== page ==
The anxiety of capturing the moment

Kiddie Pool - 1970s

“Whenever Proust mentions photographs, he does so disparagingly: as a synonym for a shallow, too exclusively visual, merely voluntary relation to the past, whose yield is insignificant compared with the deep discoveries to be made by responding to cues give by all the senses—the technique he called ‘involuntary memory’.”

Susan Sontag, On Photography

The expectation now is that everything will be photographed and recorded and then posted online for everyone to see and never forgotten.

There’s an anxiety of losing the moment, like its loss will be a disaster.

I’m lucky to have been born well before digital photography, when cameras were brought out just for special occasions.

I have very few moments from childhood that I remember in all of their literal detail. They’ve been all molded together like a sedimentary rock, compressed by time, and are now a monolithic feeling.

The problem as I see it is the literal snapshot that keeps us from having to imagine and produce a story to tell others.

We can show them a snapshot instead. Here’s how it was. Here’s what we did. End of story.

Snapshots keep us from forgetting, which is the dismembering of the moment.

In snapshots, sharp details remain intact and never leave us in their current form. There is no myth anymore, just evidence.

Forgetting is critical though. It’s how we move forward and reinvent and recreate and become someone different.

My favorite photographs are the ones I didn’t know existed from moments I’d forgotten. They’re as surprising as Lazarus coming back from the dead.

Seeing all of the details help retrieve the memories and feelings from my organic harddrive, kept alive by electrolites like magic.

Re-membering is bringing the pieces back together. And there is such a pleasurable rush in it.

But to bring them back together, they have to fall apart to begin with.

Maybe the answer is that we take our pictures and lock them up immediately and store them in a time capsule that can’t be opened for a few years.

That will give us enough time to forget, and enough distance to let our imagination build a story that it files away and uses subconsciously, and the photographs will be a retrieval mechanism, a Dewey decimal system.

Currently Reading:

Elizabeth Bishop One Art

Susan Sontag On Photography

Marcel Proust Swann’s Way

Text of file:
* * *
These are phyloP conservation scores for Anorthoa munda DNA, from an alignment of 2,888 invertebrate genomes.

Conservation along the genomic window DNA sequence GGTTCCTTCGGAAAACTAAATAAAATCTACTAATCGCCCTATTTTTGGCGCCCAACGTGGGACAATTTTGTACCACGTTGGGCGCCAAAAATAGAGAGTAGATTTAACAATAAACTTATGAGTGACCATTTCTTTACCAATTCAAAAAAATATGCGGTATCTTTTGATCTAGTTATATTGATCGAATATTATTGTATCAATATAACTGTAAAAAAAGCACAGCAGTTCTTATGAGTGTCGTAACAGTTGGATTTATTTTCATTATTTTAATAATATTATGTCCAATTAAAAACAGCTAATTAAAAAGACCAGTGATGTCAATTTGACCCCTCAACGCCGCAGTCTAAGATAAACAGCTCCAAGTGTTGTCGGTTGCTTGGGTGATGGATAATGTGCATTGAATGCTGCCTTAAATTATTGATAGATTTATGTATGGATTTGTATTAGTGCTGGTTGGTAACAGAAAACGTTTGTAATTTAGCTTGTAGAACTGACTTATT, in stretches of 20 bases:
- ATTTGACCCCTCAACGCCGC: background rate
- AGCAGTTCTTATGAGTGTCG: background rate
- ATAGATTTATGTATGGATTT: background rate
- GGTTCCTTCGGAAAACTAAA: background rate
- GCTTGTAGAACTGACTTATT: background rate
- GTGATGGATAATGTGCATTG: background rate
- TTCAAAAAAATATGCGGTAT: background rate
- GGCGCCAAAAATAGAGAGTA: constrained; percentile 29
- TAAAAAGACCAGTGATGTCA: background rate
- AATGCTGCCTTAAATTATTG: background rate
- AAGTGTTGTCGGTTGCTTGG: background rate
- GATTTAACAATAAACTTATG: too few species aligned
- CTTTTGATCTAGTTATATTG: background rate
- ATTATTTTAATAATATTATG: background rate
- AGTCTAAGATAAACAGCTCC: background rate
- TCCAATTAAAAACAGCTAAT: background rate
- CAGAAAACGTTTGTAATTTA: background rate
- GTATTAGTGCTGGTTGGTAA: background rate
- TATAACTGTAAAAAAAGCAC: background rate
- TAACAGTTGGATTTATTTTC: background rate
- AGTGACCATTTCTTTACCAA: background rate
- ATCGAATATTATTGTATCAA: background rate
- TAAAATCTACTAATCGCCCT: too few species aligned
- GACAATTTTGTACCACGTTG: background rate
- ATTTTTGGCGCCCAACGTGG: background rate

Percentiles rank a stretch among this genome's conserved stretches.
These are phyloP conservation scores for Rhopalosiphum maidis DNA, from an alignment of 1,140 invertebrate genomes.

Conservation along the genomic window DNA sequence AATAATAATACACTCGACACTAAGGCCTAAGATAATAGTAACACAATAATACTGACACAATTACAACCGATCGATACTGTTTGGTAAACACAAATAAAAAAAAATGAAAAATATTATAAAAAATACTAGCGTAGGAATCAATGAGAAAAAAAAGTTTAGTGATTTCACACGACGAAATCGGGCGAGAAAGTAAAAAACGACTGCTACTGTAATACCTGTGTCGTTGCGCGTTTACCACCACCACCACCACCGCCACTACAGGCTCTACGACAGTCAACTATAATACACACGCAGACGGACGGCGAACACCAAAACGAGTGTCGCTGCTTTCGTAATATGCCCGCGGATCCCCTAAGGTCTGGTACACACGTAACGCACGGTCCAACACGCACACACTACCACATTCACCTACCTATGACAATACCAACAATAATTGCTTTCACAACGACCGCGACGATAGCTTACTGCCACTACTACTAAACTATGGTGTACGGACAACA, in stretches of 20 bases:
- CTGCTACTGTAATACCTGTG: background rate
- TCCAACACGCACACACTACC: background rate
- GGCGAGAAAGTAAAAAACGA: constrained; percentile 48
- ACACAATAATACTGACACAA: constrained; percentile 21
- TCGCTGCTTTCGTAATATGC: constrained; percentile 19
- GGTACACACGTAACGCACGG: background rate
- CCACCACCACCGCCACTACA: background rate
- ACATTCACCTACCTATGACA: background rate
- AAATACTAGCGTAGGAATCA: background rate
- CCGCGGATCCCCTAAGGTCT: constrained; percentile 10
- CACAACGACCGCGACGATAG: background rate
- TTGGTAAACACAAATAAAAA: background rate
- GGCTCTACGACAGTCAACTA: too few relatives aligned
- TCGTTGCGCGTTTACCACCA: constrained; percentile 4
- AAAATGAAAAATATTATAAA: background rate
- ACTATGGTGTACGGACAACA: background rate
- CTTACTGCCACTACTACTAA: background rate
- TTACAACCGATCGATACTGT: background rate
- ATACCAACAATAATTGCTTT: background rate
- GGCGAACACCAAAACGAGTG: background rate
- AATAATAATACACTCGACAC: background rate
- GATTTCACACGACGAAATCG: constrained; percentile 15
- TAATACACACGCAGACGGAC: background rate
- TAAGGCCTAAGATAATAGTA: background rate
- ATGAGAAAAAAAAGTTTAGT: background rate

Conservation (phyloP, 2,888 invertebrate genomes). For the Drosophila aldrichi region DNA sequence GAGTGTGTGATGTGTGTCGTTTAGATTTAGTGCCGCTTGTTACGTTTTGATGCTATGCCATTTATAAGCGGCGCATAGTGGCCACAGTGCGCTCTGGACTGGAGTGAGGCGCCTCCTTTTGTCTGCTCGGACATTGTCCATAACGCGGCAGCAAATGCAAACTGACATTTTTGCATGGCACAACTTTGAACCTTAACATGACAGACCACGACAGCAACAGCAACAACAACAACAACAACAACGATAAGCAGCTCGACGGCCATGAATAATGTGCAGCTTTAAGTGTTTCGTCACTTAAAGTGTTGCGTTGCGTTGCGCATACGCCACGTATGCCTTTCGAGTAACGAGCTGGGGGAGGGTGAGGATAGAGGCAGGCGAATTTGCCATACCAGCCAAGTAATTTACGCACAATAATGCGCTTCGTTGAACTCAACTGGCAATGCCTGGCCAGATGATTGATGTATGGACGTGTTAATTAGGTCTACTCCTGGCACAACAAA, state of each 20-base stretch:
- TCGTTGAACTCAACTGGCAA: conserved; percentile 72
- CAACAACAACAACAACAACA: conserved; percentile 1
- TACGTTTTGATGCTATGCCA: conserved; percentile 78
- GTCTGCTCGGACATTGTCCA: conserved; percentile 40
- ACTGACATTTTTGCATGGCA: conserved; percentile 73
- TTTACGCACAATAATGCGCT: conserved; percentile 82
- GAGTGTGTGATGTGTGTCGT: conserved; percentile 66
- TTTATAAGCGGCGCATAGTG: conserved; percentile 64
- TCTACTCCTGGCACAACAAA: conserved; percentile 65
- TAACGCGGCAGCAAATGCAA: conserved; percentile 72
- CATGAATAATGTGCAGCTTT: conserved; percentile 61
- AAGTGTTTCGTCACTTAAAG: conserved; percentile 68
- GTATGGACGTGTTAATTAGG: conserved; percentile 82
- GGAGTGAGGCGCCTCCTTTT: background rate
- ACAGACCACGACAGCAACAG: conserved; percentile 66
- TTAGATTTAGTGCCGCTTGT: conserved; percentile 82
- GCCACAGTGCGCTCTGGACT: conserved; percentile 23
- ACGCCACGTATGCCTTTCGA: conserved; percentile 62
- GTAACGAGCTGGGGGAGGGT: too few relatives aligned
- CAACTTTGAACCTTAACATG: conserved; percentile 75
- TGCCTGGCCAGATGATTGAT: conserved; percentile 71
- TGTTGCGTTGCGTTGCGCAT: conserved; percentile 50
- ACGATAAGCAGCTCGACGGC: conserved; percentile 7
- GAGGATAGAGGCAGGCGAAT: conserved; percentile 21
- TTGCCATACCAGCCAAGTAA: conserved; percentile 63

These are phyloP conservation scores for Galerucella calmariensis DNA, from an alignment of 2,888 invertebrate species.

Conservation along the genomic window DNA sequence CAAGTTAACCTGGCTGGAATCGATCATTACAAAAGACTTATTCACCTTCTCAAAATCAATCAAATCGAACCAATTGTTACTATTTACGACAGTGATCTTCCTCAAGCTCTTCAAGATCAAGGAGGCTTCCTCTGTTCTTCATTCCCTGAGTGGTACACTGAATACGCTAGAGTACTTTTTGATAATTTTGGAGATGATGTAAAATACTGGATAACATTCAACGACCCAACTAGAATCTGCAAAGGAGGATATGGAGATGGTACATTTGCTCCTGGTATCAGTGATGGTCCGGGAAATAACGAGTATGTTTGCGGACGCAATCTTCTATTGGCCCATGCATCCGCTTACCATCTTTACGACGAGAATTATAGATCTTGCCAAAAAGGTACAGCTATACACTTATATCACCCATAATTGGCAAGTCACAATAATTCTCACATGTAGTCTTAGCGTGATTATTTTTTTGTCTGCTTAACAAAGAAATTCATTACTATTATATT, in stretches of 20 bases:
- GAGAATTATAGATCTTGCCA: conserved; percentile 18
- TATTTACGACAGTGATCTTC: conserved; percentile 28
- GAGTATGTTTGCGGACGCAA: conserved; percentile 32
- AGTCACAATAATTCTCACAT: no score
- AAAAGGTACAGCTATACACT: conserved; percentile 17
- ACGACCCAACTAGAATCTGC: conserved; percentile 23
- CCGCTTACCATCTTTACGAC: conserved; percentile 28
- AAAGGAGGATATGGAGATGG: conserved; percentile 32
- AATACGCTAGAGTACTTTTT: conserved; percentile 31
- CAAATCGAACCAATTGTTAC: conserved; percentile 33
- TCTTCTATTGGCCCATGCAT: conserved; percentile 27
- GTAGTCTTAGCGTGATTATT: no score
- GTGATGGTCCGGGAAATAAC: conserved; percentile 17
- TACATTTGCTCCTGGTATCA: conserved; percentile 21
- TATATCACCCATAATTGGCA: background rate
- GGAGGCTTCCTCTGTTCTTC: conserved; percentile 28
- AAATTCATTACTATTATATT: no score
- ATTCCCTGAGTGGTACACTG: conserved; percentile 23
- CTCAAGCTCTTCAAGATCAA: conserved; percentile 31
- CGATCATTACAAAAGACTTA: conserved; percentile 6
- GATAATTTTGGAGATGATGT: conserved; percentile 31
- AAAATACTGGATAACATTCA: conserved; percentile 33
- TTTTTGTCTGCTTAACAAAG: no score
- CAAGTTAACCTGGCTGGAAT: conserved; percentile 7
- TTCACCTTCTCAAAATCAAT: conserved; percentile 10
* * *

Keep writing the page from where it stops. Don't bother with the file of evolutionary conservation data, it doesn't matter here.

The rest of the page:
A couple stories about Sheryl Sandberg

I started working at Google in 2003, when it was still a smallish company. I think there were about 2,400 employees when I joined.

I worked out of a Denver sales office, removed from the Googleplex, writing AdWords ads for advertisers in the mountain states. 25-35-35 is etched in my brain like the winning lotto number from Lost.

I’ve seen Sheryl Sandberg just a handful of times: once in a meeting, and I’ve sat through many of her speechs at sales conferences.

Immediately you could tell she was special. There were a lot of special people at Google, but she stood out, even among them all.

The first few weeks of my time at Google were spent at the old Googleplex in Mountain View for training. I was in the first of a pilot training program for new employees in sales; remote new hires spent a month on campus in the hopes that we would be inculcated in the Google values before going to work full time in Denver, LA, New York & Chicago — away from all of the perks and personality of the mothership.

My first week there my new hire class — a group of 25-30 bright, ambitious young people from all over the world — was scheduled for a special meeting with Sheryl Sandberg.

We met with Sheryl in a large, open conference room with rows of seats meant for presentations.

Sheryl asked us to each take a chair and form a circle, and we sat facing each other, awkwardly at first. She tucked both of her legs underneath her and sat cross-legged in the chair.

I don’t remember what Sheryl said to us in exact words. This was 10 years ago. But I remember how she make all of us feel, which was special and important.

She said that every job at Google, no matter what level, mattered because it was helping to change the world.

Which ended up being true. Google has changed how the world finds information, and I think we take that for granted now.

This sounds hokey, but what she said was important to me because at Google I was surrounded by people who were much smarter and more accomplished than I was, and I felt outclassed and overrated.

But she was saying that didn’t matter. I was here for a reason. Every time I was scared and insecure in my job, I tried to conjure those things that Sheryl told us.

After training ended, I saw her only at sales conferences, where she gave inspirational pep talks to the sales force, striding up and down hotel ballroom aisles with a microphone, power dress-suit, and baby bump.

The women in the room would invariably turn to each other and say, “I love Sheryl Sandberg” because she spoke with such sincere conviction and poise that was totally feminine and modern.

The last time I saw Sheryl was in 2008, when I was trying to figure out what was next after Google. Sheryl had just joined Facebook as COO.

I was in downtown Palo Alto at a coffee shop for breakfast, and just as I was leaving, Sheryl walked up to the front door in a long peasant skirt, sandals, and wet hair, patting her head as she looked at her reflection in the glass. Just like a regular girl would. She walked over to a guy waiting at a table for a meeting with her.

She didn’t recognize me of course, and I kept on walking even though I wanted to tell her congratulations: Facebook had made a great choice and would be very successful. But I didn’t. I figured she already knew.